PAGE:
As cars throughout the automotive spectrum get more efficient, it's an increasing dilemma for buyers looking to improve their gas mileage.
Just what should I buy? One of those fancy hybrids, or a regular, fuel-efficient car?
Different fuel efficient vehicles excel at different types of driving--and as we know, driving styles and conditions have quite an effect on gas mileage.
Driving in the city presents its own set of unique challenges, and driving conditions also vary from city to city.
Usually though, city driving means a few things: Slow traffic, plenty of time spent at a standstill with your engine wasting fuel, lots of punishment on your brakes, and plenty of stress.
Regular gasoline and diesel engines aren't perfect in city driving. Few feature stop-start systems to save fuel when caught in traffic, and every time you stop you're wasting energy--few regular cars have regenerative braking.
Hybrids are much more suited to this environment, though. Not only will all hybrids kill the engine when standing still, but full hybrids--like all Toyota and Ford hybrids, as well as some others--will allow you to travel on electricity alone at low speeds, while the battery lasts.
And the battery should last a decent distance in stop-start traffic, as each time you slow down, energy is put back into the pack.
Above all, driving a hybrid is relaxing in traffic--not just because virtually all hybrids are automatic, but because you'll be saving on gas bills--hybrids typically do their most economical work in city driving.
2012 Volkswagen Jetta GLI
While some hybrids are known for their aerodynamic bodies, helping them achieve good gas mileage at constant higher speeds, highways have recently become the domain of another gas-sipping category--diesels.
Punchy, low-revving and efficient engines in modern diesels do their best work for long periods at constant throttle loads.
A long journey also helps a diesel engine get to its most efficient operating temperature, which takes a little longer than it does on gasoline vehicles.
Once you're sitting on the freeway, a modern diesel--from Volkswagen or BMW, for example--will happily chug away at low engine speeds, sipping gas but offering enough torque in reserve should you need an extra burst of speed. Not only that, but low revs also means low noise--you're much more likely to hear wind and tire roar than you are any sounds from the engine. It's not a bad way to travel, and you'll be using very little fuel too.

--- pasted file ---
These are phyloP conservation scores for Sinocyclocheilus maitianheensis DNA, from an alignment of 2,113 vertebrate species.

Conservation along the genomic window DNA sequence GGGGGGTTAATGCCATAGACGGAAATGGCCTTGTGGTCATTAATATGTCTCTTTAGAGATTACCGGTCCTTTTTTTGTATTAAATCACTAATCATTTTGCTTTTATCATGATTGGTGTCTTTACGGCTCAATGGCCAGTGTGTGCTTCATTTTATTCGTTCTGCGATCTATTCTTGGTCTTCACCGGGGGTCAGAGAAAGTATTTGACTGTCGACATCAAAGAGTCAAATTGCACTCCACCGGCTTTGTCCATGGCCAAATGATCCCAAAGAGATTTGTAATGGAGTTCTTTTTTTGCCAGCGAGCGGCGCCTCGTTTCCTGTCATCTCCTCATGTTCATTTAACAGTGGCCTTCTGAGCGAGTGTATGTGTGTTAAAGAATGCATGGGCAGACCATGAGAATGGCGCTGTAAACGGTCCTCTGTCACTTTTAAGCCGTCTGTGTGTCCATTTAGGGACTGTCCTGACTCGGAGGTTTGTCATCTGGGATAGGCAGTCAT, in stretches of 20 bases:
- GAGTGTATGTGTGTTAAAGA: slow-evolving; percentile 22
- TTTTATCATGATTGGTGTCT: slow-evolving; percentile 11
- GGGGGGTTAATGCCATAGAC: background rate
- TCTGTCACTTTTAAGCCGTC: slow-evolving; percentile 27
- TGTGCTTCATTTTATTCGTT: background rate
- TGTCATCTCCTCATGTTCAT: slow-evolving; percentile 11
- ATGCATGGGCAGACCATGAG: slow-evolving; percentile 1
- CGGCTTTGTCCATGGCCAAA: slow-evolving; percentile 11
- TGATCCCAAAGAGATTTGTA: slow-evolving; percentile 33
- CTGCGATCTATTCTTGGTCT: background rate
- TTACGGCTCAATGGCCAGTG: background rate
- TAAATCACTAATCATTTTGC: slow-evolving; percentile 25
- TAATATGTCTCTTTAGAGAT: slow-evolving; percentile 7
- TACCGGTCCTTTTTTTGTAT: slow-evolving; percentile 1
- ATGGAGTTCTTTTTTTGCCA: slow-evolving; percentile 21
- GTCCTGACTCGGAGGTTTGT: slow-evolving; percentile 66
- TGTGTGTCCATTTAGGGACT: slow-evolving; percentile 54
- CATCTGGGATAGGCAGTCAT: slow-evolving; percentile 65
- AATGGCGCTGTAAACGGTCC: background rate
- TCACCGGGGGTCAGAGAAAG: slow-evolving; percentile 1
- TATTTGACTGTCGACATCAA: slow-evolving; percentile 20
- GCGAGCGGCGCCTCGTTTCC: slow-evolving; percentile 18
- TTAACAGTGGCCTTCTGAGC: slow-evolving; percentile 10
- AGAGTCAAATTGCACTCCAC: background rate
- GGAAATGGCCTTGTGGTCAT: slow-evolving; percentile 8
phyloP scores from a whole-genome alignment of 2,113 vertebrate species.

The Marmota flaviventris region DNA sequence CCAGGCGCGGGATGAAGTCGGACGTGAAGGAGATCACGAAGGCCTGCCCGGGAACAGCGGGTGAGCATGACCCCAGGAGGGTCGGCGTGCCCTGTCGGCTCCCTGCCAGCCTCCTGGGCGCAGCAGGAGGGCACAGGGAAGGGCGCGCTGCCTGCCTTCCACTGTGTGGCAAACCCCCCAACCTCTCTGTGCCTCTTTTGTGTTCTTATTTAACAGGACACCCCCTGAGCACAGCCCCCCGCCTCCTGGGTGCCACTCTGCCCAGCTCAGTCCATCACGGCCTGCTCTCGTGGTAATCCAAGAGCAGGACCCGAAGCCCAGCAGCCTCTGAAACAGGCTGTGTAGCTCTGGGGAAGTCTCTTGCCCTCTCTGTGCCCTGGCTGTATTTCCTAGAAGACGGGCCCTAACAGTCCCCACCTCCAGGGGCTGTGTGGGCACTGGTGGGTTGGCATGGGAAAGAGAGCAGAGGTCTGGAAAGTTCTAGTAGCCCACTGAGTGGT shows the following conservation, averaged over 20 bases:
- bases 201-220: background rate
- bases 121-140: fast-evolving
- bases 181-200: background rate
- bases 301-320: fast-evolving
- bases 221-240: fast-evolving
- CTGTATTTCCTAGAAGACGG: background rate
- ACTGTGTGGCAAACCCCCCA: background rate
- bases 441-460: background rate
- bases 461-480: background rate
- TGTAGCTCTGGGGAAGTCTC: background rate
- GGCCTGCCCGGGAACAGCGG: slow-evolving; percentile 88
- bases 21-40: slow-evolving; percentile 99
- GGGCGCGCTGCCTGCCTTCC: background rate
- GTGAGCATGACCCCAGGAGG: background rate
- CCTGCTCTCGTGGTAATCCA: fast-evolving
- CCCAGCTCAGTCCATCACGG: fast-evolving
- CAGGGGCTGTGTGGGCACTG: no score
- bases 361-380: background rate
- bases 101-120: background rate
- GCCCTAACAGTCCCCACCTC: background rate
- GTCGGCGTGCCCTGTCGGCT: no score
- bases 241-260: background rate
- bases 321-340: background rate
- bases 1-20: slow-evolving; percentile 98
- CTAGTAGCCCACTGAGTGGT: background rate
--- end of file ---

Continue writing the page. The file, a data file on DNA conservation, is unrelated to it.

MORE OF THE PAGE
2013 Lincoln MKZ Hybrid
If hybrids are city specialists and diesels rule on the highway, what should you use for a mix of both?
Essentially, most vehicles will tackle mixed drivng fairly well, and moderate speeds--between 30-50 mph--are actually better for economy than either city or highway driving--provided you're not speeding up and slowing down too often.
Some cars on sale today actually promise equal mileage in city, highway and combined driving--Honda's Civic Hybrid, Ford's Fusion and C-Max Hybrids and the Lincoln MkZ Hybrid, for example.
All should be well-suited for mixed driving--but other hybrids will also do well, and if you're not enjoying the performance, diesels and even fuel-efficient naturally-aspirated or turbocharged gasoline engines should return good figures too.
Buy based on your most likely driving routes, and you'll maximize your economy.
Now here's a wildcard. Few, if any cars will return good economy numbers when driven harder, but if you like to drive a little quicker than the norm--and some do--then it's nice to know your car won't guzzle gas as it does so.
Many of our readers appreciate the Chevrolet Volt's performance. WIth its range-extended electric drivetrain, you can make best use of that low-down electric torque without using any gas at all.
When you do start using gas efficiency drops rapidly, but not as quickly as many hybrids will from the outset, where quicker driving often causes the gasoline engine to kick in for assistance.
2013 Chevrolet Volt, Catskill Mountains, Oct 2012
Don't fancy a Volt? Well diesels are still worth recommending. Lots of torque goes a long way when you're driving quickly.
The new breed of turbocharged gasoline cars will also reward you. Many achieve 40 mpg in gentle highway driving, but offer pleasing punch when you reach a twisty road. And let's face it, gasoline engines are still more tuneful than their diesel counterparts.
Hybrids perhaps lag behind on this factor, though that depends on the car you buy--there's a lot of fun to be had driving cars like the Lexus GS 450h. And the sporty little Honda CR-Z hybrid even has a manual gearshift option, for driving purists.
So what should you buy?
It all depends on your driving. Hybrids are at their best in the city, as a rule--though some are efficient in all types of driving.
Diesels excel on the highway, while providing enough performance to drive hard without using too much fuel. And if you don't mind using a bit more gas in city driving, newer turbocharged gasoline vehicles can be good fun to drive and still do pretty decent highway mileage.
The best news is, there's now an efficient car for virtually every budget.